Safe and Sound

First Central Bank

Cambridge, NE
5
Star Rating
First Central Bank is a Cambridge, NE-based, FDIC-insured bank dating back to 1907. Regulatory filings show the bank having equity of $10.2 million on assets of $98.8 million, as of December 31, 2017.

With 24 full-time employees in 3 offices in NE, the bank currently holds loans and leases worth $77.4 million, including real estate loans of $23.7 million. U.S. bank customers currently have $85.5 million in deposits with the bank.

Overall, Bankrate believes that, as of December 31, 2017, First Central Bank exhibited a superior condition, earning a full 5 stars for safety and soundness. Keep reading for a breakdown of how the bank did on the three important criteria Bankrate used to grade U.S. banks on safety and soundness.

WHAT IS
SAFE AND SOUND?

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THE INSTITUTION'S SCORE

Capital Score

Capital acts as a buffer against losses and affords protection for depositors when a bank is struggling financially. It follows then that when it comes to measuring an an institution's financial resilience, capital is essential. From a safety and soundness perspective, the more capital, the better.

On our test to measure the adequacy of a bank's capital, First Central Bank received a score of 12 out of a possible 30 points, failing to reach the national average of 13.13.

One way to measure this buffer is looking at a bank's Tier 1 capital ratio. First Central Bank's Tier 1 capital ratio was 9.08 percent, above the 6 percent level considered adequate by regulators, but less than the national average of 25.65 percent. A higher capital ratio suggests the bank will be better able to stand up to economic headwinds.

Overall, First Central Bank held equity amounting to 10.30 percent of its assets, which was lower than the national average of 12.03 percent.

Asset Quality Score

Bankrate uses this test to determine the effect of problem assets, such as past-due mortgages, on the bank's loan loss reserves and overall capitalization.

Having large numbers of these types of assets could eventually force a bank to use capital to absorb losses, cutting down on its equity buffer. It also means that there are likely to be many assets that are in non-accrual status and thus aren't earning money, resulting in reduced earnings and potentially more risk of a failure in the future.

On Bankrate's test of asset quality, First Central Bank scored 40 out of a possible 40 points, beating the national average of 37.49 points.

The percentage of problem assets a bank holds compared to its total assets is a useful indicator of asset quality.As of December 31, 2017, 0.07 percent of First Central Bank's loans were noncurrent, meaning they were more than 90 days past due or were in non-accrual status. That's below the national average of 1.01 percent.

Banks maintain a reserve to handle troubled assets known as an "allowance for loan and lease losses." The size of that reserve can be a handy indicator when evaluating a bank's ability to manage troubled assets, especially when compared to the total amount of problem loans. First Central Bank's loan loss allowance was 3,127.59 percent of its total noncurrent loans, higher than the national average. All else being equal, the higher the ratio of loan loss allowance to noncurrent loans, the better.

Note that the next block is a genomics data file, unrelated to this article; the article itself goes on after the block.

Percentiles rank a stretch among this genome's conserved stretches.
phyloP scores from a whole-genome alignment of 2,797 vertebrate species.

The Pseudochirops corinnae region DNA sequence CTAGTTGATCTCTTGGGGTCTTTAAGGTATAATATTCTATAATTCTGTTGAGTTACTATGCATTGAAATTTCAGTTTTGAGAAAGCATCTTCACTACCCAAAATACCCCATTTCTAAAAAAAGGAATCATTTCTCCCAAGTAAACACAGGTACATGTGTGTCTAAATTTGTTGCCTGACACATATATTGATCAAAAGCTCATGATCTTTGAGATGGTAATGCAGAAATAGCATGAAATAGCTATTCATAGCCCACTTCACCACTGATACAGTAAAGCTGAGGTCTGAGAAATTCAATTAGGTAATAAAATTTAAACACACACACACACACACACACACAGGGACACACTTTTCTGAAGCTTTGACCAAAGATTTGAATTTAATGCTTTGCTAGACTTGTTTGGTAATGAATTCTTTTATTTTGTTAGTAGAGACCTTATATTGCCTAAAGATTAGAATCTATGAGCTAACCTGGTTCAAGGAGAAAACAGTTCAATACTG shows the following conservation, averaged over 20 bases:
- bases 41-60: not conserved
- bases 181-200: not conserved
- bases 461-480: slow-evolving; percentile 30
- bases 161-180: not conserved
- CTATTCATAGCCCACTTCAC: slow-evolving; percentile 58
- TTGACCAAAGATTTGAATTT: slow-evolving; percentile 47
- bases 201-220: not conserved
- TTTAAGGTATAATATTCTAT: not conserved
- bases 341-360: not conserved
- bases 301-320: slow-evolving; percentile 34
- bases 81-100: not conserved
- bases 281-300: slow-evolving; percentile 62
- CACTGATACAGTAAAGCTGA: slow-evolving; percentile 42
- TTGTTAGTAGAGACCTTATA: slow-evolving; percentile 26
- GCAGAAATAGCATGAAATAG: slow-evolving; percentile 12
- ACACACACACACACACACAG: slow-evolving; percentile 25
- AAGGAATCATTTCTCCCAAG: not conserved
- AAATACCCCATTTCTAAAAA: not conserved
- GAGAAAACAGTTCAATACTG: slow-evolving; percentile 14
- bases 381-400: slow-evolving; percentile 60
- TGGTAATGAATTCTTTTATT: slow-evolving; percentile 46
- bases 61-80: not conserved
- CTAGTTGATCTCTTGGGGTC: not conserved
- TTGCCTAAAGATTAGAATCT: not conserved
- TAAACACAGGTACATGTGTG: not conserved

Earnings score

How profitable a bank is affects its long-term survivability. Earnings may be retained by the bank, giving a boost to its capital cushion, or be used to deal with problematic loans, likely making the bank better prepared to withstand economic shocks. However, banks that are losing money have less ability to do those things.

First Central Bank outperformed the average on Bankrate's test of earnings, achieving a score of 28 out of a possible 30.

Return on equity, calculated by dividing net income (profit, basically) by total equity, is one important way to measure a bank's earnings. First Central Bank's most recent annualized quarterly return on equity was 17.64 percent, above the national average of 8.10 percent.

For the twelve months ended December 31, 2017, the bank recorded net income of $1.9 million on total equity of $10.2 million. The bank reported an annualized return on average assets, or ROA, of 1.90 percent, above the 1 percent deemed satisfactory in accordance with industry standards, and above the average for U.S. banks of 1.00 percent.

WHAT IS SAFE & SOUND?

Bankrate.com's Safe & Sound Ratings provide a star rating system to evaluate the current financial status of financial institutions. The information gathered about banks, credit unions and thrifts is updated as set forth in the Terms of Use of Safe & Sound Ratings and Reports. The Safe & Sound Ratings information is grouped by categories of banks, thrifts and credit unions.

Scoring methodology

Bankrate.com evaluates the financial condition of institutions and assigns a one- to five-star rating for each with five stars representing the highest rating. Institutions with satisfactory performance will generally receive a rating of three or more stars. The majority of institutions fall into the three- to four-star range. An institution with an "NR" rating may be too new to rate or may have limited the publicly available information in their regulatory filings. The "NR" is not an indication of financial strength or weakness. The Safe & Sound rating is believed to be reliable, but the information is not guaranteed. In addition, events since the information was collected may have altered the institution's financial condition.